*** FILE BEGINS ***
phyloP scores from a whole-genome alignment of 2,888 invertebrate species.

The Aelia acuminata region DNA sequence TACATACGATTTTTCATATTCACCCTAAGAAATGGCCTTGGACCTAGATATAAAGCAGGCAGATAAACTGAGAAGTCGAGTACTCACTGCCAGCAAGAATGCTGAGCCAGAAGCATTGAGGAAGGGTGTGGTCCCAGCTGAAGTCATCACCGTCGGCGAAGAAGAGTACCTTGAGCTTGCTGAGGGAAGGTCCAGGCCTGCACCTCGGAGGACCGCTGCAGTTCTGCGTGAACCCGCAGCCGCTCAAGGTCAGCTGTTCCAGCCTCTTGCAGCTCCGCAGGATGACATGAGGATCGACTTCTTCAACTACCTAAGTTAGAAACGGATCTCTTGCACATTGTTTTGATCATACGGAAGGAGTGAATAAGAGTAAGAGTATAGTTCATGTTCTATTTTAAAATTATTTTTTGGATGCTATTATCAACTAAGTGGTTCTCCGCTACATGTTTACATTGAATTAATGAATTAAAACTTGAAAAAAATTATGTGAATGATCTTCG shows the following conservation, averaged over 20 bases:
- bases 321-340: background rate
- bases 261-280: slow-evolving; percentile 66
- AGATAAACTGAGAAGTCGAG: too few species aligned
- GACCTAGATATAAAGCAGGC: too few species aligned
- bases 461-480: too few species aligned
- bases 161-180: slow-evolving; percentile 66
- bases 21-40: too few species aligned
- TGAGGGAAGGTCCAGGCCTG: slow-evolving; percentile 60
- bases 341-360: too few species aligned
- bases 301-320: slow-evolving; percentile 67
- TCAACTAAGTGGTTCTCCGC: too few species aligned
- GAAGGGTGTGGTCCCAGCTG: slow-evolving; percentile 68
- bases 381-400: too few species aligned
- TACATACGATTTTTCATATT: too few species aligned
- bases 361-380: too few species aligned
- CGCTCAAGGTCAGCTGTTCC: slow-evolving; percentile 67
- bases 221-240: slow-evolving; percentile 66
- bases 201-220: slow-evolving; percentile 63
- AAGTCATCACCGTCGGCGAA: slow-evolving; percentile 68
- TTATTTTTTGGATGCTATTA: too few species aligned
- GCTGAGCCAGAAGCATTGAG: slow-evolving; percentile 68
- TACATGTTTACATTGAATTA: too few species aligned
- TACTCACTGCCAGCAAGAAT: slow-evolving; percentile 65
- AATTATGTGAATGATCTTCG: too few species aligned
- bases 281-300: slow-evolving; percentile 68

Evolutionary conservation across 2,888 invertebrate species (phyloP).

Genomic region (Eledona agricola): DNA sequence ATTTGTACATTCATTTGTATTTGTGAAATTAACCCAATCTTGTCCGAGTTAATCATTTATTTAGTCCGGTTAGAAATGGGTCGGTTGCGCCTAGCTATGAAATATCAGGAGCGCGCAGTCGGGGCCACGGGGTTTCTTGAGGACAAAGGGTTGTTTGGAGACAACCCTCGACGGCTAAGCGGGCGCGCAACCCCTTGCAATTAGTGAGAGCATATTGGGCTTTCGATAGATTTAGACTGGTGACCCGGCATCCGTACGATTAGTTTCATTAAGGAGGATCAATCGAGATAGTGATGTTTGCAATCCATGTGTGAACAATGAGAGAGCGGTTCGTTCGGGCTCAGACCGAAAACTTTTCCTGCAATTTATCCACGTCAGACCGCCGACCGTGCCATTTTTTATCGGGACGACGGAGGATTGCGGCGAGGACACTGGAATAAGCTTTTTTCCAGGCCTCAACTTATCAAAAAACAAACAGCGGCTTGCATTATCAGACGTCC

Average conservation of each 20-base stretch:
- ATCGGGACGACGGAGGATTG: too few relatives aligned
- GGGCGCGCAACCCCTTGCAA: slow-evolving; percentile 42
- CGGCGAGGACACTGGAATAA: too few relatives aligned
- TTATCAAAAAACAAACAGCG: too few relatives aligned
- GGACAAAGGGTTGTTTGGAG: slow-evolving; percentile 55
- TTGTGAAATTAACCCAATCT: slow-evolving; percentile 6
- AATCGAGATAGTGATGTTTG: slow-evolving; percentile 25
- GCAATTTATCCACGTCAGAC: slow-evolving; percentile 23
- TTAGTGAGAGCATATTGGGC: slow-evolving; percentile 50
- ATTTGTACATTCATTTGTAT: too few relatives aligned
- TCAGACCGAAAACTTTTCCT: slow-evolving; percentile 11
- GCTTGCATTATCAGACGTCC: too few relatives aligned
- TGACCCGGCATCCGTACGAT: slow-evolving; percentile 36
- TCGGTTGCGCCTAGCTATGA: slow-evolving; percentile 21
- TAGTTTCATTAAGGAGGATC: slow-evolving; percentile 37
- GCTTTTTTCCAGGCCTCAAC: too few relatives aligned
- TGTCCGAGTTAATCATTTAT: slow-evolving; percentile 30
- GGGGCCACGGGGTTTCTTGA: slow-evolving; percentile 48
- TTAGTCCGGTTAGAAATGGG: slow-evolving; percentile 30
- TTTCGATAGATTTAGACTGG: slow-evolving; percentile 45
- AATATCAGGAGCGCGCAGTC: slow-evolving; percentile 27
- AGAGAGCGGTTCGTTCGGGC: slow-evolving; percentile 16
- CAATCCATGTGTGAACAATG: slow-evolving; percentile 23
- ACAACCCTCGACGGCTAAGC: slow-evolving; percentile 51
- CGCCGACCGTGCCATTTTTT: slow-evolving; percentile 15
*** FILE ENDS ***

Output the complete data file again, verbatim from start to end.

phyloP scores from a whole-genome alignment of 2,888 invertebrate species.

The Aelia acuminata region DNA sequence TACATACGATTTTTCATATTCACCCTAAGAAATGGCCTTGGACCTAGATATAAAGCAGGCAGATAAACTGAGAAGTCGAGTACTCACTGCCAGCAAGAATGCTGAGCCAGAAGCATTGAGGAAGGGTGTGGTCCCAGCTGAAGTCATCACCGTCGGCGAAGAAGAGTACCTTGAGCTTGCTGAGGGAAGGTCCAGGCCTGCACCTCGGAGGACCGCTGCAGTTCTGCGTGAACCCGCAGCCGCTCAAGGTCAGCTGTTCCAGCCTCTTGCAGCTCCGCAGGATGACATGAGGATCGACTTCTTCAACTACCTAAGTTAGAAACGGATCTCTTGCACATTGTTTTGATCATACGGAAGGAGTGAATAAGAGTAAGAGTATAGTTCATGTTCTATTTTAAAATTATTTTTTGGATGCTATTATCAACTAAGTGGTTCTCCGCTACATGTTTACATTGAATTAATGAATTAAAACTTGAAAAAAATTATGTGAATGATCTTCG shows the following conservation, averaged over 20 bases:
- bases 321-340: background rate
- bases 261-280: slow-evolving; percentile 66
- AGATAAACTGAGAAGTCGAG: too few species aligned
- GACCTAGATATAAAGCAGGC: too few species aligned
- bases 461-480: too few species aligned
- bases 161-180: slow-evolving; percentile 66
- bases 21-40: too few species aligned
- TGAGGGAAGGTCCAGGCCTG: slow-evolving; percentile 60
- bases 341-360: too few species aligned
- bases 301-320: slow-evolving; percentile 67
- TCAACTAAGTGGTTCTCCGC: too few species aligned
- GAAGGGTGTGGTCCCAGCTG: slow-evolving; percentile 68
- bases 381-400: too few species aligned
- TACATACGATTTTTCATATT: too few species aligned
- bases 361-380: too few species aligned
- CGCTCAAGGTCAGCTGTTCC: slow-evolving; percentile 67
- bases 221-240: slow-evolving; percentile 66
- bases 201-220: slow-evolving; percentile 63
- AAGTCATCACCGTCGGCGAA: slow-evolving; percentile 68
- TTATTTTTTGGATGCTATTA: too few species aligned
- GCTGAGCCAGAAGCATTGAG: slow-evolving; percentile 68
- TACATGTTTACATTGAATTA: too few species aligned
- TACTCACTGCCAGCAAGAAT: slow-evolving; percentile 65
- AATTATGTGAATGATCTTCG: too few species aligned
- bases 281-300: slow-evolving; percentile 68

Evolutionary conservation across 2,888 invertebrate species (phyloP).

Genomic region (Eledona agricola): DNA sequence ATTTGTACATTCATTTGTATTTGTGAAATTAACCCAATCTTGTCCGAGTTAATCATTTATTTAGTCCGGTTAGAAATGGGTCGGTTGCGCCTAGCTATGAAATATCAGGAGCGCGCAGTCGGGGCCACGGGGTTTCTTGAGGACAAAGGGTTGTTTGGAGACAACCCTCGACGGCTAAGCGGGCGCGCAACCCCTTGCAATTAGTGAGAGCATATTGGGCTTTCGATAGATTTAGACTGGTGACCCGGCATCCGTACGATTAGTTTCATTAAGGAGGATCAATCGAGATAGTGATGTTTGCAATCCATGTGTGAACAATGAGAGAGCGGTTCGTTCGGGCTCAGACCGAAAACTTTTCCTGCAATTTATCCACGTCAGACCGCCGACCGTGCCATTTTTTATCGGGACGACGGAGGATTGCGGCGAGGACACTGGAATAAGCTTTTTTCCAGGCCTCAACTTATCAAAAAACAAACAGCGGCTTGCATTATCAGACGTCC

Average conservation of each 20-base stretch:
- ATCGGGACGACGGAGGATTG: too few relatives aligned
- GGGCGCGCAACCCCTTGCAA: slow-evolving; percentile 42
- CGGCGAGGACACTGGAATAA: too few relatives aligned
- TTATCAAAAAACAAACAGCG: too few relatives aligned
- GGACAAAGGGTTGTTTGGAG: slow-evolving; percentile 55
- TTGTGAAATTAACCCAATCT: slow-evolving; percentile 6
- AATCGAGATAGTGATGTTTG: slow-evolving; percentile 25
- GCAATTTATCCACGTCAGAC: slow-evolving; percentile 23
- TTAGTGAGAGCATATTGGGC: slow-evolving; percentile 50
- ATTTGTACATTCATTTGTAT: too few relatives aligned
- TCAGACCGAAAACTTTTCCT: slow-evolving; percentile 11
- GCTTGCATTATCAGACGTCC: too few relatives aligned
- TGACCCGGCATCCGTACGAT: slow-evolving; percentile 36
- TCGGTTGCGCCTAGCTATGA: slow-evolving; percentile 21
- TAGTTTCATTAAGGAGGATC: slow-evolving; percentile 37
- GCTTTTTTCCAGGCCTCAAC: too few relatives aligned
- TGTCCGAGTTAATCATTTAT: slow-evolving; percentile 30
- GGGGCCACGGGGTTTCTTGA: slow-evolving; percentile 48
- TTAGTCCGGTTAGAAATGGG: slow-evolving; percentile 30
- TTTCGATAGATTTAGACTGG: slow-evolving; percentile 45
- AATATCAGGAGCGCGCAGTC: slow-evolving; percentile 27
- AGAGAGCGGTTCGTTCGGGC: slow-evolving; percentile 16
- CAATCCATGTGTGAACAATG: slow-evolving; percentile 23
- ACAACCCTCGACGGCTAAGC: slow-evolving; percentile 51
- CGCCGACCGTGCCATTTTTT: slow-evolving; percentile 15